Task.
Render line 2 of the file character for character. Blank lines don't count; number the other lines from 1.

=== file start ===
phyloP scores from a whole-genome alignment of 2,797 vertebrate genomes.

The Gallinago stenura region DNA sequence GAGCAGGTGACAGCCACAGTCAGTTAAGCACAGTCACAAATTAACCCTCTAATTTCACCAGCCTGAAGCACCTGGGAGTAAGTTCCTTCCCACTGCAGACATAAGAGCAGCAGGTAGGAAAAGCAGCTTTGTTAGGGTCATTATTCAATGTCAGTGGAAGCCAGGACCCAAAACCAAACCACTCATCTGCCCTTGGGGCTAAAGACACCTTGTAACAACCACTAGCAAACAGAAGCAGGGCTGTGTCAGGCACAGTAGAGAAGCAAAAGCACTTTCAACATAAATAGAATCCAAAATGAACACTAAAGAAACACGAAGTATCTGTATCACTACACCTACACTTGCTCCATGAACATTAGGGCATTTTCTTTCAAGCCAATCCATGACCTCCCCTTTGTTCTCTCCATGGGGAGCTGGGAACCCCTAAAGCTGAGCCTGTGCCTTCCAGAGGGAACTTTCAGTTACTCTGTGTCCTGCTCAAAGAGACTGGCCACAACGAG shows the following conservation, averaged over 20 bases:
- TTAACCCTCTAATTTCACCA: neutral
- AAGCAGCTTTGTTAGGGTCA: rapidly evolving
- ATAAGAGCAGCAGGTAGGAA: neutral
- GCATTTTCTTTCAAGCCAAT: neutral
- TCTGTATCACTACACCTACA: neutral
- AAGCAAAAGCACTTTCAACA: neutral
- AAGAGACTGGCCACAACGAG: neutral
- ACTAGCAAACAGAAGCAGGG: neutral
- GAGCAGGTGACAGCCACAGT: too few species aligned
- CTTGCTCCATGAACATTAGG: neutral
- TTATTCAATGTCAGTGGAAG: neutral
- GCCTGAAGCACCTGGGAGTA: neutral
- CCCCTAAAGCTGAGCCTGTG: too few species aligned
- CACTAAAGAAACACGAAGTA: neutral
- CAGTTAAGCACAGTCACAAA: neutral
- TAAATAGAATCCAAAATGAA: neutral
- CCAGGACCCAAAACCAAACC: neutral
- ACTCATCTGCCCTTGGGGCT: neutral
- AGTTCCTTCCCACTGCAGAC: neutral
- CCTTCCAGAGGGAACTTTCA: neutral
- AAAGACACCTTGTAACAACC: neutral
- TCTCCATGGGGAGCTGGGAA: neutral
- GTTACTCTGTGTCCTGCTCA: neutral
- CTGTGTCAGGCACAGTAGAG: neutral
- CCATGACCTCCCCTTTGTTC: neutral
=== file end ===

The Gallinago stenura region DNA sequence GAGCAGGTGACAGCCACAGTCAGTTAAGCACAGTCACAAATTAACCCTCTAATTTCACCAGCCTGAAGCACCTGGGAGTAAGTTCCTTCCCACTGCAGACATAAGAGCAGCAGGTAGGAAAAGCAGCTTTGTTAGGGTCATTATTCAATGTCAGTGGAAGCCAGGACCCAAAACCAAACCACTCATCTGCCCTTGGGGCTAAAGACACCTTGTAACAACCACTAGCAAACAGAAGCAGGGCTGTGTCAGGCACAGTAGAGAAGCAAAAGCACTTTCAACATAAATAGAATCCAAAATGAACACTAAAGAAACACGAAGTATCTGTATCACTACACCTACACTTGCTCCATGAACATTAGGGCATTTTCTTTCAAGCCAATCCATGACCTCCCCTTTGTTCTCTCCATGGGGAGCTGGGAACCCCTAAAGCTGAGCCTGTGCCTTCCAGAGGGAACTTTCAGTTACTCTGTGTCCTGCTCAAAGAGACTGGCCACAACGAG shows the following conservation, averaged over 20 bases: